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STRIKE—Valley Businesses Prepare For Hollywood Shutdown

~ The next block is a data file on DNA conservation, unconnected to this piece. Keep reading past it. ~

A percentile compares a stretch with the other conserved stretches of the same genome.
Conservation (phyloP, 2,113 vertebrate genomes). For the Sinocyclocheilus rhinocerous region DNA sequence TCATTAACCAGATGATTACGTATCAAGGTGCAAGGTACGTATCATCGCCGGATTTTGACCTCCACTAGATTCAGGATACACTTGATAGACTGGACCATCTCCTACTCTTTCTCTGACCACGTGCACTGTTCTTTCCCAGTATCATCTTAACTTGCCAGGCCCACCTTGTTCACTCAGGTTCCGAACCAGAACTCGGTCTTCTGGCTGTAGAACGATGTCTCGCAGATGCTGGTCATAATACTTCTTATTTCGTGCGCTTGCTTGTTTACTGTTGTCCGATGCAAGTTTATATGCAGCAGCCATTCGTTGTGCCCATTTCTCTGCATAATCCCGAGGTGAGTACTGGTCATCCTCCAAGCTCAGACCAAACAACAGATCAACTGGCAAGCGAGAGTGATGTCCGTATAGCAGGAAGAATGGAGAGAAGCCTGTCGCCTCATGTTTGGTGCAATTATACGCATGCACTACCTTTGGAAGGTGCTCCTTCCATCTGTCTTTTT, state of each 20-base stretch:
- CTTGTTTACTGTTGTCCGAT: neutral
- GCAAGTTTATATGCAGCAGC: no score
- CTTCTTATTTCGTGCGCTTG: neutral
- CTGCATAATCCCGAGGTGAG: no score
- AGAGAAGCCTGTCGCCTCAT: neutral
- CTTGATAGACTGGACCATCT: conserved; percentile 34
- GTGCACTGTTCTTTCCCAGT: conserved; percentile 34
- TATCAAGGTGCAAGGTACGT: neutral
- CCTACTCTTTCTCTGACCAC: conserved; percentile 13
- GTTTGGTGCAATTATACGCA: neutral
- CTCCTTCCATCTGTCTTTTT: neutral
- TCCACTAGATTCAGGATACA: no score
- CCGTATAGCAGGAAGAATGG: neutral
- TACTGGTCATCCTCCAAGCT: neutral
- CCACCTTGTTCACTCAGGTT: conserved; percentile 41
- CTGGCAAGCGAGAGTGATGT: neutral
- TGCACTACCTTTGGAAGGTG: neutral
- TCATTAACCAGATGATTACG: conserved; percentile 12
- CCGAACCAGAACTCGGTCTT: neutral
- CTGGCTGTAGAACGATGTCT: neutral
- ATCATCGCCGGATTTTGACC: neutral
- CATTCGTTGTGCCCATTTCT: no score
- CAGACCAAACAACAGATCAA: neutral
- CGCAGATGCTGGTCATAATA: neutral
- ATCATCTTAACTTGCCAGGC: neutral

North Hollywood caterer Ignacio Trujillo is busy, working as many 14- to 16-hour days as he can get on movie and television sets, serving meals to all the casts and crews he can find. Trujillo works so hard because he fears those long days might come to an end, should a writers’ and actors’ strike hit Los Angeles this spring. “If they go on strike for more than three months, we have to look for another job,” said the president of Big Picture Catering. “We might have to sell the business. A lot of small companies cannot afford to stay in business if they strike. If they go on strike, we will be suffering.” Trujillo, with a dozen employees, is one of more than 1,500 small behind-the-scenes business owners in the San Fernando Valley who could be dramatically affected if a walkout by members of the Screen Actors Guild, the Writers Guild of America and the American Federation of Television and Radio Artists takes place. A strike could come as early as May 1, 2001, when the writers’ contract with major companies and networks expires. SAG and AFTRA contracts expire July 1. Massive strike losses Should there be a walkout, the Los Angeles economy could face a loss of $1.8 billion a month, including everything from lost wages to lost production costs to meals that go uneaten in Valley restaurants, said Jack Kyser, chief economist at the Los Angeles County Economic Development Corp. Lost revenue shortfalls to owners of production sound stages, rental equipment companies, trailers and other necessities associated with the industry could also result. Much if not most of that $1.8 billion monthly burden would fall on the Valley. “It’s going to have a huge impact,” Kyser said. Independent businesses would be “the victims of this. They have no part in their own destiny because it’s between the major studios and the three guilds.” Although the major studios typically dominate entertainment news, roughly 97 percent of all businesses involved in the motion picture and television industry have less than 50 employees, Kyser pointed out. “It’s an industry of small businesses,” he said. And an industry that has been, and continues to be, a major contributor to the economy of the San Fernando Valley. In fact, the LAEDC says there are 1,527 entertainment-related small businesses in the Valley alone. Valley production and distribution companies employ roughly 103,194 people a year with a combined payroll of $6.15 billion, research by the San Fernando Valley Economic Research Center shows. Working quickly ahead The threat of a strike has studios and other production companies rushing production to beef up inventory, which is also creating unusual business patterns, Kyser said. “Basically, what (small businesses) have to plan for is a dramatic drop in business around the end of May,” he said, “so they have to build up some financial reserves. They have to see if there’s other ways to generate some sales.” For Trujillo, these months leading up to a possible strike are crucial to building up that reserve. The caterer has been busy working overtime both locally and out of town in hopes his business can stay afloat if there is a dry spell. Should there be a strike, he hopes to cater private parties, weddings and birthdays to pay the bills. Of course, it’s hard to know just how many private parties and catered birthdays there will be among his clientele if a strike goes on very long. “Right now, we’re working every day,” he said. “We’re trying to save some money to get ready for the strike. If (the strike) lasts a few months, a lot of people will get hurt.” Ultimately, the impact on every business associated with the industry could be dramatic, added Cheryl Roden, assistant executive director of the Writers Guild of America West Inc. “We know from the 1988 (writers’) strike that the small businesses that serve the industry directly are dramatically affected by any prolonged work stoppage,” Roden said. “It can affect anything from dry cleaners to restaurants that’s because there are so many people in Los Angeles that work in the entertainment industry.” Though small businesses may be impacted especially if the strike goes on for a length of time Roden is hopeful. “We’re confident that we will be able to negotiate a contract without a work stoppage,” she said. Earlier strike just the beginning Scott Spencer of Scott Spencer for Hire, a lighting company, has worked in the entertainment industry for 30 years. Reflecting on the recent commercial actors’ strike, which took six months to resolve and affected a number of businesses associated with the industry, Spencer said it was a foreshadowing of what could come. “The strike that we’ve already been through drove a lot of work away from this town,” said Spencer, whose business is headquartered in the Santa Susana Pass, just on the outskirts of Chatsworth. During the commercial actors’ strike, Spencer said, producers and others he knows in the industry took their work elsewhere, such as South Africa, Argentina, Australia and, of course, Canada. “If we go through another industry-wide strike I see this having an enormous effect on those of us who are trying to make a living in this town,” Spencer said. “It makes me angry because I think we have the best facilities and we are the best (entertainment industry) workers in the world. This is the No. 1 industry in Southern California, and we’re basically giving it to other countries.” On the other hand, there are some who say a strike might be good for their business. Paul Young, a Woodland Hills-based literary and screenplay consultant for more than a decade, is one of them. Over the years, Young has analyzed scripts for hundreds of clients. Those numbers, he said, could very well increase in the midst of a strike. “In general, what most writers do during a strike is write,” Young said. “(A strike) doesn’t alter a writer’s creative capacity.” From a consultant’s point of view, “it will probably increase my business because the traffic in writing screenplays won’t stop,” Young added optimistically. “Everybody has desks full of material,” he said. “Those things don’t stop because you can’t go to work.”